Before Lockdown 3 I was delivering books around Glastonbury on my electric bicycle too, it gets me away from the computer and gives me at least some exercise. I’ve met readers outside Co-op and cafes. It’s also taken me to some tucked away places in the town I might not otherwise have seen, leading me to discover a small street that looks like it should be in a seaside village, huge and abundant gardens and more lovely readers. Once this lockdown is over, If you are local, or visiting town for a bit and you’d like a copy please send me an email so we can arrange to meet up. Selling books in person works out better for me and gives me a chance to meet more readers.
Local shops are stocking the book, including the Pilgrim Reception at the Glastonbury Information Centre, Heart of the Tribe Gallery and Labyrinth Books. A special mention must go to Debs at the Goddess and the Green Man who has sold loads of copies for me, her enthusiasm for my writing is heartwarming and humbling.
International customers may be best buying a copy of the eBook, as postage is expensive and with Brexit a further layer of complication has been added. I could set up print on demand with Amazon so international customers could order paperbacks without these complications, but I haven’t quite got my head round this yet.
Reviews and How to Read the eBook for Free
For more information about the book and reviews from readers, you might like to read this blog post which even tells you how you can read the eBook for free!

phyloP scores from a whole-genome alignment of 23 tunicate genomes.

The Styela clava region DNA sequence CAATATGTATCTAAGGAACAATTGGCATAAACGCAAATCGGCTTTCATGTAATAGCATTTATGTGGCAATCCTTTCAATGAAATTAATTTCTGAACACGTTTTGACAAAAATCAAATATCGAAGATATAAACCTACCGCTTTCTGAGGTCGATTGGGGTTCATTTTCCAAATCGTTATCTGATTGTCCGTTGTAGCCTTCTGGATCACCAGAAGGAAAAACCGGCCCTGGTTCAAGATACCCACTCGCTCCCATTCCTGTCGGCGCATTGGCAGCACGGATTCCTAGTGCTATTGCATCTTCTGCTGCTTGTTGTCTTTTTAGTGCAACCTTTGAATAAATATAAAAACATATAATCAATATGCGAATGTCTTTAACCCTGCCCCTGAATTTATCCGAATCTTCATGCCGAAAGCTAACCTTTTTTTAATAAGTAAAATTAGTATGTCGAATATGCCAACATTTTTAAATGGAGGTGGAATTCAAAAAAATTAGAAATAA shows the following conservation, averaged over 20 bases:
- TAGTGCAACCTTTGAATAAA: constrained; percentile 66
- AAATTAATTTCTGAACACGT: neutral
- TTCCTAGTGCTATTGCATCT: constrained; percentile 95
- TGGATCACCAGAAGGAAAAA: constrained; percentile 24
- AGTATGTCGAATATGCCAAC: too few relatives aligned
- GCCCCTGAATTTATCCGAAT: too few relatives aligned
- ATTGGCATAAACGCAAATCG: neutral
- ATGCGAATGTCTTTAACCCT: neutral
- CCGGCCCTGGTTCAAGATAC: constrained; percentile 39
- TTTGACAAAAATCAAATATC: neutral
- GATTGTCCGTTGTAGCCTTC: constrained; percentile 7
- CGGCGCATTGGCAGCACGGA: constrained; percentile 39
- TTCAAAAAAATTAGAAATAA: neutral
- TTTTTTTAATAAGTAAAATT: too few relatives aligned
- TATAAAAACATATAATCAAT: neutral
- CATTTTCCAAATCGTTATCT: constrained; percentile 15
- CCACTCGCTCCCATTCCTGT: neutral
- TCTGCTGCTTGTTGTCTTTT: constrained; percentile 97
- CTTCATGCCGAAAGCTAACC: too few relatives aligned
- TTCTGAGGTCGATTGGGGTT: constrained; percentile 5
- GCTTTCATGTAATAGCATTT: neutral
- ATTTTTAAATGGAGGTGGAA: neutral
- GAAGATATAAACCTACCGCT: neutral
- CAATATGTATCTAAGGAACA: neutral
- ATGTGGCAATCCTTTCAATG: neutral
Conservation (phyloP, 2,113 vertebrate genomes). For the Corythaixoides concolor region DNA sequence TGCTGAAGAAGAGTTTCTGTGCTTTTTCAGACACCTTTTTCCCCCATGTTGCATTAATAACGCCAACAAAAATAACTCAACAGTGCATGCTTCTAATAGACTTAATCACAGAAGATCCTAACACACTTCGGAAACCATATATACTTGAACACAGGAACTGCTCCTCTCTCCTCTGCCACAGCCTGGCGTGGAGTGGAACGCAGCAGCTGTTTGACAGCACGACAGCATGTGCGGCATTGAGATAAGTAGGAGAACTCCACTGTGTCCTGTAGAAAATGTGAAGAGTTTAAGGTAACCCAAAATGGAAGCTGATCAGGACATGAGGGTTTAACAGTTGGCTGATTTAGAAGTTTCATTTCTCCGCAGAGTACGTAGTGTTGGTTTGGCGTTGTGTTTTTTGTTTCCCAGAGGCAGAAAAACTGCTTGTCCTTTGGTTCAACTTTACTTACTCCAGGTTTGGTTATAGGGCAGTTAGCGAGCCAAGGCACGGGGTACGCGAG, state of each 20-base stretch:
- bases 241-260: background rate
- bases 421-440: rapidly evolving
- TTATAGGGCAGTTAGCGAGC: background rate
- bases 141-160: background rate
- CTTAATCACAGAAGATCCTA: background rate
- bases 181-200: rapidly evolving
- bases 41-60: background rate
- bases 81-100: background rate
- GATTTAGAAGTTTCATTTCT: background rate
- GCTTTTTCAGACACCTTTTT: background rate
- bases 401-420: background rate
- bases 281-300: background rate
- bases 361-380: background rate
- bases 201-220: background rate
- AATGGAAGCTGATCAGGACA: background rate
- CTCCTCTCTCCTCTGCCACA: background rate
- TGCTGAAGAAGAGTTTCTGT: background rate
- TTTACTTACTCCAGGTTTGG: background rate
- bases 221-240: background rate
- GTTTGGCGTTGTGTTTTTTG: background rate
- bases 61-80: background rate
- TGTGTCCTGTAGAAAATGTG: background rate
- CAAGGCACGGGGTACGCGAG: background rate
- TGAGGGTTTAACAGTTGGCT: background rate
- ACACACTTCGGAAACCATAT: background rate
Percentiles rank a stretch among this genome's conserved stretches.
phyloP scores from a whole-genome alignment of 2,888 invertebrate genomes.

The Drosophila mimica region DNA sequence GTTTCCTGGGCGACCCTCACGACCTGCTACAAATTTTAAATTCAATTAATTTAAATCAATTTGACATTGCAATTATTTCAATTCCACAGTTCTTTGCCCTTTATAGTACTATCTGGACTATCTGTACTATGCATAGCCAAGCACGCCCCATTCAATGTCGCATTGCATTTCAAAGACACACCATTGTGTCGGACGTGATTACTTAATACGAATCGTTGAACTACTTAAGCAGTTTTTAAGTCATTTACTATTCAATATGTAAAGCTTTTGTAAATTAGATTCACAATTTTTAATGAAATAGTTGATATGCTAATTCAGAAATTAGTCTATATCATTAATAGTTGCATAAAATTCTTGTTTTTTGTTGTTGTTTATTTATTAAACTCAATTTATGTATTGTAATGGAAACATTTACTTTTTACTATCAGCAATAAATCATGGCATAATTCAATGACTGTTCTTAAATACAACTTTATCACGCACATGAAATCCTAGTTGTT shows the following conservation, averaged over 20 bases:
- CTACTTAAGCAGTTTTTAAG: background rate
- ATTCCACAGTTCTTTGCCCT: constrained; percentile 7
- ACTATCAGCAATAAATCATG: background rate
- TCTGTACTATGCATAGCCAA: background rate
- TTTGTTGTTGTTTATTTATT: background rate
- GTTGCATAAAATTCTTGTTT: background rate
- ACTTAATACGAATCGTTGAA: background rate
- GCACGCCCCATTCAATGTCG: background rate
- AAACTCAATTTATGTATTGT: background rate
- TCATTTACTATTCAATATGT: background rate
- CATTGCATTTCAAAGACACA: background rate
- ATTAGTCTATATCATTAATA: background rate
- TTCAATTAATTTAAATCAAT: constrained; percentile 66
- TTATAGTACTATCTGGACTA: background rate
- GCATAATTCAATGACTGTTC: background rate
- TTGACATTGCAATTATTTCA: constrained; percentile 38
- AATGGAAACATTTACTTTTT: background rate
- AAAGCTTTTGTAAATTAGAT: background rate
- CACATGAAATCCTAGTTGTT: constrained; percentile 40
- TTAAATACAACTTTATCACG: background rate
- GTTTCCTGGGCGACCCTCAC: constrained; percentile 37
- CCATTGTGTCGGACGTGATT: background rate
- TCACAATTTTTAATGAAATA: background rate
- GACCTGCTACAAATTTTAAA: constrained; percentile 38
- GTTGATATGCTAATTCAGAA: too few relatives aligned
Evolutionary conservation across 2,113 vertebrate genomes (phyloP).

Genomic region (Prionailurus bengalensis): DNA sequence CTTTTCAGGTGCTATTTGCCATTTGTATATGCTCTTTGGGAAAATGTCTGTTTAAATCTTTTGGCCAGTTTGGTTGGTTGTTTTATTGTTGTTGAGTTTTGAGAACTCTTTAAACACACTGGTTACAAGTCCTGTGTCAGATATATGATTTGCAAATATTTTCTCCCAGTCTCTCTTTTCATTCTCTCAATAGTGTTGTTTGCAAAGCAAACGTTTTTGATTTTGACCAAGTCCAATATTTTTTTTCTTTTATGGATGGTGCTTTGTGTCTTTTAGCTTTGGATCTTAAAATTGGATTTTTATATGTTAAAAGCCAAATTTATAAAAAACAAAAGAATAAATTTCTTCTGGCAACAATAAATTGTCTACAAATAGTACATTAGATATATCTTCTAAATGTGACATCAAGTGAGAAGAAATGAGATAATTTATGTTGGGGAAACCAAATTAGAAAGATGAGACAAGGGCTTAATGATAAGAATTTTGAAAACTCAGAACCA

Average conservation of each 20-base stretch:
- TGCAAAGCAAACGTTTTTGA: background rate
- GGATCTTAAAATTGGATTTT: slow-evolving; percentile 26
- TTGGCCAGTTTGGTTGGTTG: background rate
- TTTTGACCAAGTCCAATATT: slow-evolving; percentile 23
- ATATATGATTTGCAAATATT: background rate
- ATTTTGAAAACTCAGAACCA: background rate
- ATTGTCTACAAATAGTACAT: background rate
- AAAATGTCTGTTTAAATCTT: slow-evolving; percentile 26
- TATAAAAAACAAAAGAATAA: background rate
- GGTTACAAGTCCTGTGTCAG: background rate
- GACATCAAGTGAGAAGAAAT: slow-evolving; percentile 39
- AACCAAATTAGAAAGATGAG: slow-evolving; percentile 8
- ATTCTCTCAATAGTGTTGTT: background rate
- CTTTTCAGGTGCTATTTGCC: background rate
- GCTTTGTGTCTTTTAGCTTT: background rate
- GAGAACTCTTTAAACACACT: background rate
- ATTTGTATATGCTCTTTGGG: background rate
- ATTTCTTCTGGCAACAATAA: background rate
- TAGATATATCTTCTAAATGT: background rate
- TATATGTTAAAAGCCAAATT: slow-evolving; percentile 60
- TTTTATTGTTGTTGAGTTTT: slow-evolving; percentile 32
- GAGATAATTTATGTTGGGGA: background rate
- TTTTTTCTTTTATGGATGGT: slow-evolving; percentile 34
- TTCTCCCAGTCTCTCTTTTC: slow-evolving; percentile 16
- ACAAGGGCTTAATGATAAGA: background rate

So What’s the Book About?
The book is full of insightful, affectionate and often humorous observations and anecdotes from over 30 years of life in England’s most magical (and oddest) town. Besides collected writings and funny maps, there’s an illustrated ABC of Glastonbury, a timeline of significant events in Glastonbury’s history, essays covering social issues and pieces on Glastonbury Festival and its relationship to the Town. Published during the coronavirus pandemic the book also touches on life in Glastonbury in lockdown. The foreword is by Glastonbury based author and educator William Bloom.
If you’d like a copy by mail order it’s £9.99 plus £3 for P&P. Direct link here.
You can buy the book for a friend and I’ll wrap it in recyclable and very tasteful gift wrap and label it with my own fair hands for only £2.50 extra, click here to order.
Thinking of Publishing a Book?
If you are thinking of self publishing and you have a broad range of skills I’d say go ahead! There’s a lot more to it that I’d realised and a bit of technical stuff to learn, but if you enjoy problem solving it’s all fun in the end. Obviously if you are planning on selling some copies it’s handy to have an existing following of people within your ‘niche’, but the wonderful thing about the internet is that no matter how specialized your field of interest you can now connect up with people around the world. I am very glad I had an audience even before I’d bought out the book.
You can read Guy Kennaway’s interview with me here
Love Reading? Fiction set in Glastonbury
Enjoy this post?
Then you’ll love my books – ‘Normal For Glastonbury: Life in England’s Most Magical Town’ and my ‘Crap Views of the Tor’ Postcard Book.
For more of ‘this sort of thing’ join the We Are Normal For Glastonbury membership site, for exclusive content, a comprehensive guide to making the most of your visit to the town, a personalized membership certificate, discounts from Glastonbury businesses, a members’ forum and blog page where you can post your own writing and photos. You’ll also be supporting me to carry on writing about and photographing Glastonbury Town and its wonderful creative community. Membership is only £20 a year. Click here to find out more: We Are Normal For Glastonbury.